Even if you manage to escape the long slog of the British election, politics will catch up with you everywhere. Cathy Packe seeks a hide-out
The glass was half-way to my lips when a waiter rushed over and snatched it from me. "No," he shouted. "We shouldn't have served you that. You're not allowed to drink while the polls are open."

British voters may be glad to know that this event befell me during a Canadian election. Apart from a few posters here and there, the election campaign that was going on at the time passed me by. In any event, knowing nothing about Canada's electoral traditions I blithely went into a restaurant and ordered a meal and a glass of wine. The polls in Toronto had closed an hour earlier, but because voting was continuing in western Canada the restaurant was not allowed to serve alcohol. Presumably the fear was that drunken Ontarians would ring their cousins in Vancouver and persuade them to change their voting intentions. But this example of how political events can seriously affect your holiday enjoyment is by no means isolated.

A year later I was in Venezuela, just before a general election, and found that the sale of alcohol was banned from 12 hours before the polls opened. I pointed out that as a foreigner I couldn't vote anyway and shouldn't be bound by that rule, but that made no difference. I did eventually find a cocktail in the rooftop bar of an international hotel, but the sky-high prices would guarantee that only the wealthiest of voters could afford to get drunk there.

As the long British election campaign begins, it is a relief to know that we won't be deprived of a drink. Indeed, by 1 May many of us may be so fed up with politics that we'll want to leave the country. But before you start searching for your passport and heading for the airport, think carefully about where you might go.

In many countries, 1 May has not traditionally enjoyed the status of a politics-free zone. It first became a holiday in 1890, after a vote by the Congress of World Socialist Parties designated it as such in support of workers' demands for an eight-hour day. The Russians adopted it after the October revolution of 1917 and, despite the fall of Communism, it is still a popular holiday in Russia. These days there are no military parades in Red Square - you need to wait until Victory Day on 9 May for anything faintly political, and even then you are only likely to see veterans marching past the Kremlin; but sporting events of various kinds are held there, and in parks and squares across the country on International Workers' Day.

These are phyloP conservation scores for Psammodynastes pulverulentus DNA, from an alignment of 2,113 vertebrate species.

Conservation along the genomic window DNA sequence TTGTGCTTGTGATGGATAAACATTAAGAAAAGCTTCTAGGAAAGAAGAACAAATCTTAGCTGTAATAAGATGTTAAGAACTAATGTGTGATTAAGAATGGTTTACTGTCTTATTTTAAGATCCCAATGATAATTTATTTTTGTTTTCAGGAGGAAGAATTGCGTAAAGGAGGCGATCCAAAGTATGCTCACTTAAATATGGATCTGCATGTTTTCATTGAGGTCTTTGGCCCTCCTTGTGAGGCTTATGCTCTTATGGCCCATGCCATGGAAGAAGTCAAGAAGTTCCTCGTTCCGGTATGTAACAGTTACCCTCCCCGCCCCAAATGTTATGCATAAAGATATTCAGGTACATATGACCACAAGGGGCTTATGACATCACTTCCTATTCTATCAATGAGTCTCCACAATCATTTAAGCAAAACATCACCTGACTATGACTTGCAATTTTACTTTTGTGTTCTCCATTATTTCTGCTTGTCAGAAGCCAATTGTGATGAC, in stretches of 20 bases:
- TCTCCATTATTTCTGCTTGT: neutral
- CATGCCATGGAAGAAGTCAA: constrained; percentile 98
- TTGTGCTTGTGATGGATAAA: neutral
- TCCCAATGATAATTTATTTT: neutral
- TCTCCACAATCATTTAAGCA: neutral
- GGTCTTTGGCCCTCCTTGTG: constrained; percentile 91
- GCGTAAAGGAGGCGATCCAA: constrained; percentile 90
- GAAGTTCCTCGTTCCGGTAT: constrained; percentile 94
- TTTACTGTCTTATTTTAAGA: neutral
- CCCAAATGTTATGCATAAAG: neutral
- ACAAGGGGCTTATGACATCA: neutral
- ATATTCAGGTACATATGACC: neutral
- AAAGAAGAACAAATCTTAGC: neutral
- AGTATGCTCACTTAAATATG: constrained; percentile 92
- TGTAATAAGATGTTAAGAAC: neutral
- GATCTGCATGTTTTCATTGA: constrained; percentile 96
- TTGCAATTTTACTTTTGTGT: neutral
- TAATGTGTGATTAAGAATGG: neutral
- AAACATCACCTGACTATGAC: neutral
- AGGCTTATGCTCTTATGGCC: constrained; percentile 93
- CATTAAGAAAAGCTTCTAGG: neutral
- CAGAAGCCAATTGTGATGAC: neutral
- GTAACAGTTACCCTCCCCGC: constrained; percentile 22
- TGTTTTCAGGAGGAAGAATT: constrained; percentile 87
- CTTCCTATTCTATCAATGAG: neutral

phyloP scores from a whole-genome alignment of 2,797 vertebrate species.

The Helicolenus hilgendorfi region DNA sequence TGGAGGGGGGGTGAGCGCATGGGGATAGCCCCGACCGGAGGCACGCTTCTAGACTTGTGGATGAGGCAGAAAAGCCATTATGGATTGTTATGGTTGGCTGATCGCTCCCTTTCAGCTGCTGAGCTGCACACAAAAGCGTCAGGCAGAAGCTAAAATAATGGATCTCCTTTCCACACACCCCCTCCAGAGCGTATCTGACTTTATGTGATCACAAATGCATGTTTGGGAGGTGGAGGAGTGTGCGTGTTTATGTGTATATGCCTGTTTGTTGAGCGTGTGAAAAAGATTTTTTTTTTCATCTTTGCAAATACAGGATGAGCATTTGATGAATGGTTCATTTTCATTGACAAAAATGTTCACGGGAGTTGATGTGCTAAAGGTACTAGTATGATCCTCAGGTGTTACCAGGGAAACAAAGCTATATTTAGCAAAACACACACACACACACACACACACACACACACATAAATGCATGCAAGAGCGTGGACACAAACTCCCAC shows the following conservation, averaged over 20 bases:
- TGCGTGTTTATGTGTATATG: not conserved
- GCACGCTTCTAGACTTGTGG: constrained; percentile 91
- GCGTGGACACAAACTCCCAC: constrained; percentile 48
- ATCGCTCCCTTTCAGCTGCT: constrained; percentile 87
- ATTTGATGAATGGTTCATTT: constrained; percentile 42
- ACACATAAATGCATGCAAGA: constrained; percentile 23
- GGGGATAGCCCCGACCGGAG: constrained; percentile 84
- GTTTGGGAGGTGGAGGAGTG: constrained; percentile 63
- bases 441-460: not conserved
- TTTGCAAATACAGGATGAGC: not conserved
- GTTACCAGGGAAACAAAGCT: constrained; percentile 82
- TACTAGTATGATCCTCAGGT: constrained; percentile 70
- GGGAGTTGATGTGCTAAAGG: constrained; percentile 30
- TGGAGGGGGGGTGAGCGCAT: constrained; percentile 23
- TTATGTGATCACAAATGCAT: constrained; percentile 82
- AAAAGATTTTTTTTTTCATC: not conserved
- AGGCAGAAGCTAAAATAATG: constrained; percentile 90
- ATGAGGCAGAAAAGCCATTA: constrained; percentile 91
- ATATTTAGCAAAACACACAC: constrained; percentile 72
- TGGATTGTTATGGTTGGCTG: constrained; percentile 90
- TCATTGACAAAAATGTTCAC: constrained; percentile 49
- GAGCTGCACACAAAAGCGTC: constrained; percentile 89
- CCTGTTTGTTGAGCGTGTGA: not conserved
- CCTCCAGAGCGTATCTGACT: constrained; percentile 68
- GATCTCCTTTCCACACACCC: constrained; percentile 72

The first day of May remains a public holiday in other parts of the former Soviet Bloc. This is presumably on the basis that under any regime increasing the number of holidays is popular, but cancelling them could cause a revolution. But in countries like the Czech Republic and Hungary, any suggestion that a military parade might be held is greeted with a mixture of horror and derision. A Hungarian friend shudders as she remembers compulsory parades in front of trade union leaders when she was a schoolgirl; now, she says, Labour Day is commemorated more sensibly by not labouring at all, and people treat it as a private celebration of spring.

One country where you can't avoid politics on 1 May is Cuba. International Workers' Day is celebrated with a big military parade in Havana's Plaza de la Revolucion, beneath a huge poster of Che Guevara. While you're watching it, you can nip in and inspect the Jose Marti Memorial, which has recently been opened - at $10, Cuba's most expensive tourist attraction. Maybe the entry fees could go towards funding the parade: in the last few years, the economic situation has been so bad that the military couldn't afford to show off their tanks and were forced to parade in front of Fidel Castro on bicycles.

If you want to avoid the election completely, you need to do more than stay away from countries where 1 May has political overtones. CNN's London bureau says the network regards Britain's election as a very big story, so steer clear of televisions in hotel lobbies and airport lounges.

What about the traveller's trusty ally, BBC World Service? Surely there are some parts of the world that even the voice of London can't reach? Not so, according to a spokesman at Bush House, who explained patiently: "That is why we are called the World Service, madam." He did make one very helpful suggestion, though. "If you don't want to hear about the election, you could always go away and leave your shortwave radio at home."

There is always a possibility that after 45 days of non-stop campaigning, some may experience withdrawal symptoms. So to keep your swingometer moving, fly off to Bali for the Indonesian election on 29 May. Closer to home, there will be a general election in Norway on 15 September. No cliffhanging waits for prime ministerial announcements from Oslo: as soon as one election is over they fix the date of the next one, four years later. But beware - Norway is another of those places where you can't get a drink for a day before they start votingn

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